Soil Nitrate Quick Test

The soil nitrate quick test is a tool that can help growers make more informed decisions regarding nitrogen management in any number of crops. This page contains resources to guide users in understanding and implementing a soil nitrate quick test, particularly in small grains.

Soil Nitrate Quick Test Interactive Instructions

Interactive Instructions
These interactive step-by-step instructions go through each step in the soil nitrate quick test process, from where to purchase the materials to interpreting test values. For a printable version, see Reference Document below. 


Soil Nitrate Quick Test Web-Tool

Interpreting site-specific soil nitrate values depends on the soil's bulk density, the mixing solutions, and several other factors. This tool simplifies the process of interpreting a soil nitrate value so that users only have to select their location and input test results to receive an estimated lab soil nitrate value and an N fertilizer equivalent.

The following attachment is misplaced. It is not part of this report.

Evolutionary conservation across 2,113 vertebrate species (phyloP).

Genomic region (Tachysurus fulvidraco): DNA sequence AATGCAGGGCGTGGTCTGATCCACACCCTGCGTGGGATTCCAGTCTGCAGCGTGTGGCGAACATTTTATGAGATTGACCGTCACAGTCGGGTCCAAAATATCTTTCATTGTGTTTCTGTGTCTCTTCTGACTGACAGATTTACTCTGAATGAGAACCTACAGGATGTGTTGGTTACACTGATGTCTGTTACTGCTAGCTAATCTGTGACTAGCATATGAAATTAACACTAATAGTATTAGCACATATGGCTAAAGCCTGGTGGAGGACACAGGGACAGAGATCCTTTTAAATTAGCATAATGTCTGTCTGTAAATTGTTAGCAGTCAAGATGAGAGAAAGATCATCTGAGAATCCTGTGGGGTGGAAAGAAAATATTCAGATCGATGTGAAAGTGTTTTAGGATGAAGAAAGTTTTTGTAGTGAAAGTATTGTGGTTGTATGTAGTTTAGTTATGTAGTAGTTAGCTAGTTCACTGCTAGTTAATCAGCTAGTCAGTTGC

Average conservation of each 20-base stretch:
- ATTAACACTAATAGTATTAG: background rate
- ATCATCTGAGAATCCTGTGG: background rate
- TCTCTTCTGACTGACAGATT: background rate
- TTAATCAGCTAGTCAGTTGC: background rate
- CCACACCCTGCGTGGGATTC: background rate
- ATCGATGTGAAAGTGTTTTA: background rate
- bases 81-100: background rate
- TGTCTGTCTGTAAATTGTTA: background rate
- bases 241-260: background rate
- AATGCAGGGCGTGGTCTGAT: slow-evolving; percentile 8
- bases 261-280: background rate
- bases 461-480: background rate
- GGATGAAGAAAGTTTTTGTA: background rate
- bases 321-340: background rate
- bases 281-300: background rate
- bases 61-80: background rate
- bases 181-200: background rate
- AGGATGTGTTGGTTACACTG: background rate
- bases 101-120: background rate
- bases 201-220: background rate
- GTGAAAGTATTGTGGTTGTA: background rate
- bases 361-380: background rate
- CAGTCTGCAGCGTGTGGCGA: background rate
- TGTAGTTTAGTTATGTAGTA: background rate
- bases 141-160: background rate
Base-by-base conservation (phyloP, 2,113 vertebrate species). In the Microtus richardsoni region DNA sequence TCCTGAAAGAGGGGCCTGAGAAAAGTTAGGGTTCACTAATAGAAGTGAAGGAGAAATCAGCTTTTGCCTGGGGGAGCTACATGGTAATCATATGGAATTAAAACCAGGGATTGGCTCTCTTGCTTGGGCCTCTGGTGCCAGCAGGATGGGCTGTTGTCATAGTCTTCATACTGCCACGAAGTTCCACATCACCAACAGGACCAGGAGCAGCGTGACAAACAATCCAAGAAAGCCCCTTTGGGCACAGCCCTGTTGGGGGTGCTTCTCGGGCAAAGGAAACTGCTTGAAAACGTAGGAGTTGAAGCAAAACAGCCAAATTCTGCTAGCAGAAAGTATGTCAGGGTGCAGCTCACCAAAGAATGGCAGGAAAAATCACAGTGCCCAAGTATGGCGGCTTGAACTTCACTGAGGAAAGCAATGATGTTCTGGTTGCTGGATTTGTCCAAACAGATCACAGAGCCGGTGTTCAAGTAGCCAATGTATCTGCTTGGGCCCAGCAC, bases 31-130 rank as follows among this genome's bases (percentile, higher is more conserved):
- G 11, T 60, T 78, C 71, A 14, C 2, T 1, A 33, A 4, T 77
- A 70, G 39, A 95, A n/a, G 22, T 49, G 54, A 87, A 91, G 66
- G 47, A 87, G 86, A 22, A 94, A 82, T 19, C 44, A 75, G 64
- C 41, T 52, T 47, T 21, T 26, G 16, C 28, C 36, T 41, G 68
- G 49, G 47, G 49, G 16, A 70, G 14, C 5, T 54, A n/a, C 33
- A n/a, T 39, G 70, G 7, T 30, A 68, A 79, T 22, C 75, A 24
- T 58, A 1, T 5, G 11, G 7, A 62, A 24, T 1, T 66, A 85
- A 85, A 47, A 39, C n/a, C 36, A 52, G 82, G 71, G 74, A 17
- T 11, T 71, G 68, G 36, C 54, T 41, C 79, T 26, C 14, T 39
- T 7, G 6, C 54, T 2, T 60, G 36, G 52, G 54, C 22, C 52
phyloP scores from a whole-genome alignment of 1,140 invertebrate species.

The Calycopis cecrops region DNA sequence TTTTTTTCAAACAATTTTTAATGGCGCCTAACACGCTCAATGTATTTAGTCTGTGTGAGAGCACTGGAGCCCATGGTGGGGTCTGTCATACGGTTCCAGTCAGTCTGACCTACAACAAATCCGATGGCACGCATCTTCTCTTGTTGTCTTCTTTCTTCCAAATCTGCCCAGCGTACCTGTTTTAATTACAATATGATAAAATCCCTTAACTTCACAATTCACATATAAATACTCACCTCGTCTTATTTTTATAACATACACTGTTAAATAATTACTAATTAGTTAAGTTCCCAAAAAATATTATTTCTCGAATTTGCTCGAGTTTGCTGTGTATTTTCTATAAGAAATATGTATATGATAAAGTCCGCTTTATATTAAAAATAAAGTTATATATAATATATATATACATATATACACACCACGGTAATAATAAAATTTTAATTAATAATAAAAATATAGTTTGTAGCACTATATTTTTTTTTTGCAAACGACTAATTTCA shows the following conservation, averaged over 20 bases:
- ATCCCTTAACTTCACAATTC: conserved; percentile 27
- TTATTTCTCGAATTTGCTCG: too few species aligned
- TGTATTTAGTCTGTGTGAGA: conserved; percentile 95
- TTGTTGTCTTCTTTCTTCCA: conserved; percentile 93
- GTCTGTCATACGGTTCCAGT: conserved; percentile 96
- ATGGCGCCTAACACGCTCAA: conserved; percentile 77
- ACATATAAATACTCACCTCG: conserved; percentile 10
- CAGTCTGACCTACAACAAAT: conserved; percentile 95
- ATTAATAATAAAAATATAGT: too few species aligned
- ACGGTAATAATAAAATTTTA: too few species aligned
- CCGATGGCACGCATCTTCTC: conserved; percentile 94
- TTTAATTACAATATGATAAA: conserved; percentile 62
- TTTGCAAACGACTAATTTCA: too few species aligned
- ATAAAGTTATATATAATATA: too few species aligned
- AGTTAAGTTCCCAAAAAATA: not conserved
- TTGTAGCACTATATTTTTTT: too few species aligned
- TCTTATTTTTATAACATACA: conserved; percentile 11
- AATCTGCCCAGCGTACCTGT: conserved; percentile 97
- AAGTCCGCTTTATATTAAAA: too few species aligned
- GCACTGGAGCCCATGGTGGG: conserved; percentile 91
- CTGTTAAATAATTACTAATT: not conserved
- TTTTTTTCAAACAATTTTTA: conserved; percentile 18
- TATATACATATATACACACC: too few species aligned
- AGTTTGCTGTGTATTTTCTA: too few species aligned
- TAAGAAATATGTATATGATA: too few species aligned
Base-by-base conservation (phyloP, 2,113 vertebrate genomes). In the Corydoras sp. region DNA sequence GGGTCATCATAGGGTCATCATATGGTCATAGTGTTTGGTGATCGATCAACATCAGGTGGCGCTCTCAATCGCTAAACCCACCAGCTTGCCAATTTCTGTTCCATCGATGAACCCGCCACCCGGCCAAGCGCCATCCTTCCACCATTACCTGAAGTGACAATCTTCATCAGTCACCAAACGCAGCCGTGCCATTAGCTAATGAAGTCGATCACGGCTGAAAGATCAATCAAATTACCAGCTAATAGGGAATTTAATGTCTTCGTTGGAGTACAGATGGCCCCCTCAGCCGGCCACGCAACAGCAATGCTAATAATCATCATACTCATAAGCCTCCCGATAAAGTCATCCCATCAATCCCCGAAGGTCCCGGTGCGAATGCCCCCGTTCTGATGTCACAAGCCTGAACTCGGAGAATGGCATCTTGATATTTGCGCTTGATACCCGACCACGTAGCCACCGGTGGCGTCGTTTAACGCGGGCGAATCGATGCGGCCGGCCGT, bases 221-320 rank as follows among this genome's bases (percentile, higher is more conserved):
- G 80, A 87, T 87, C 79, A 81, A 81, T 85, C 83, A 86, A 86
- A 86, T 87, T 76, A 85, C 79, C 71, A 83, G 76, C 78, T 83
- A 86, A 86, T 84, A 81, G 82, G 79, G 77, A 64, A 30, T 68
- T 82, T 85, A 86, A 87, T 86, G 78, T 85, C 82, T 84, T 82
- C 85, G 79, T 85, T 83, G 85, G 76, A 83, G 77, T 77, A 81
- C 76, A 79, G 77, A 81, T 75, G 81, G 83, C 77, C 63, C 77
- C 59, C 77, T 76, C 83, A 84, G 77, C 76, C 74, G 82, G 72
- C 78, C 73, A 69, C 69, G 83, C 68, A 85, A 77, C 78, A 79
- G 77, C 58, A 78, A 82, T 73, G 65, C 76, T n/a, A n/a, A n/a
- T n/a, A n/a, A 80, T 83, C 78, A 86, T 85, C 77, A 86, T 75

The code base to reproduce this web-tool is publicly available here.

Instructional Video






A wide range of University of California Cooperative Extension personnel have contributed to the development of this information, including: Taylor Nelsen, Konrad Mathesius, Michael Rodriguez, Jessica Schweiger, Ethan McCullough, Taylor Becker, Nicholas Clark, Sarah Light, Michelle Leinfelder-Miles, Thomas Getts, Giuliano Galdi, Jessica Henriquez, Rozana Moe, Leah Puro, Jonathan Slocum, Eric Williams, Quinn Levin, Steven Spivak, Maria Sandate-Reyes, Serena Lewin, Ryan Byrnes, Jason Tsichlis, Katherine Mulligan, Nic George, Darrin Culp, Steve Orloff, Steven Wright, Robert Hutmacher, Dinh Giang, Gabriel Rosa, and Mark Lundy.
We would like to acknowledge the following institutions for their support of this work: CDFA-Fertilizer Research and Education Program, California Crop Improvement Association, California Wheat Commission, University of California Agriculture and Natural Resources, University of California-Davis Department of Plant Sciences, and the UC Davis DataLab.
This page was first published in April 2020. It was last updated in August 2022.